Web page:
1. Frank Zollo Says:

    The issue here is not pacifism, but passivity. There are plenty of things advocates of nonviolence in the tradition of Mohandas Gandhi and Martin Luther King could be doing to address the problem of violence in Albany. Educate the community about crime prevention; organize a march, campaign to get jobs in the community, set up a gun turn-in program. Join with Dr. Alice Green of the admirable Center for Law and Justice. But, while well-intentioned, the Albany Peace Project does none of these. Instead, it relies on New Age pseudoscience. While well-intentioned, the project is worse than ineffectual. By deluding people into thinking that their good intentions are a substitute for real action, they actually lessen the chances of real social change.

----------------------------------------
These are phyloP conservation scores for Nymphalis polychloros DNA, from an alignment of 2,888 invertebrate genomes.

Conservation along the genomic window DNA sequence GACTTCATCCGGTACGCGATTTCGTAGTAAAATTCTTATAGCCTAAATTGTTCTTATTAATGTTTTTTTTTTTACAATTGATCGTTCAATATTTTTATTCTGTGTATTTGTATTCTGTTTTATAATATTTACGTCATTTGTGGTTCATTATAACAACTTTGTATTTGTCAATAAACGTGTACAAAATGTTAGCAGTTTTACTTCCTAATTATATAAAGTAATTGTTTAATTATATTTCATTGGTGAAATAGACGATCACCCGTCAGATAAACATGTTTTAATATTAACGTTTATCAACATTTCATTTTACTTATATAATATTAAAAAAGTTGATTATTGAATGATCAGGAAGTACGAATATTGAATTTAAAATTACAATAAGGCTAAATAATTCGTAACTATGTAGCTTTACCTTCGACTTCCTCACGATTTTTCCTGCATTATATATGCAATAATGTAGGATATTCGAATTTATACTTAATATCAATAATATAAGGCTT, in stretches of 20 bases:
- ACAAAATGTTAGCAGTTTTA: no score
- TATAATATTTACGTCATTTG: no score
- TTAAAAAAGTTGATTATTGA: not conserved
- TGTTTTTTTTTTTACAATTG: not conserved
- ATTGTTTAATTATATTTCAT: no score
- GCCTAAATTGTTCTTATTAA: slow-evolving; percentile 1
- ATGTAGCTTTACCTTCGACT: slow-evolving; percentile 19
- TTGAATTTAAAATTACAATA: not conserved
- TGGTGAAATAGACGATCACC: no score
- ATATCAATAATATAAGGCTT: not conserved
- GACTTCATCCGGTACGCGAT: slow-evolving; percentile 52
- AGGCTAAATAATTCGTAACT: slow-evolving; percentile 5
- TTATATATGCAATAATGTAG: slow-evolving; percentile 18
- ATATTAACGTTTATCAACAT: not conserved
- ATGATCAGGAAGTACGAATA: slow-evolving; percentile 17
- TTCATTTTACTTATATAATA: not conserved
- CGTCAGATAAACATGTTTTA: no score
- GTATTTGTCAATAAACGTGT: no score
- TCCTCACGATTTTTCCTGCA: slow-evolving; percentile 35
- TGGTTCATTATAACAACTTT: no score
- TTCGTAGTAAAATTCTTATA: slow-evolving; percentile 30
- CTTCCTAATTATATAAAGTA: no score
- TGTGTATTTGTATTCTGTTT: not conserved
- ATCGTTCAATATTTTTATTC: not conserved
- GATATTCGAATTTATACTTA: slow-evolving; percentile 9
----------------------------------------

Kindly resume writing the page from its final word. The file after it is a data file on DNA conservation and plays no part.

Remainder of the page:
2. njmolinari Says:

    “there has never been any scientifically valid evidence for any sort of extrasensory or paranormal phenomenon.”

    Because such things are beyond what is scientifically commensurable.

    “Nothing happening in your brain can have any effects outside the confines of your skull. Period. Only actions can do so.”

    You can prove this just as well as the APP can prove their cause (i.e. you can’t).

    I agree that the APP project is probably useless (and somewhat funny) but don’t let your logic slip, Frank!

  3. rationaloptimist Says:

    My logic is firmly in place, thank you. “Beyond what is scientifically commensurable”? In other words — believe whatever you like, and if there’s no evidence for it, why, it’s something outside of such silly limited concepts as “evidence”!
    Once again — extraordinary claims require extraordinary evidence. If you think brain events CAN have effects outside your skull, it’s on you to prove it with evidence. There is no such evidence. That may not “prove” the proposition I stated, but it sure makes its truth extreeeeeeeeeeeemely likely.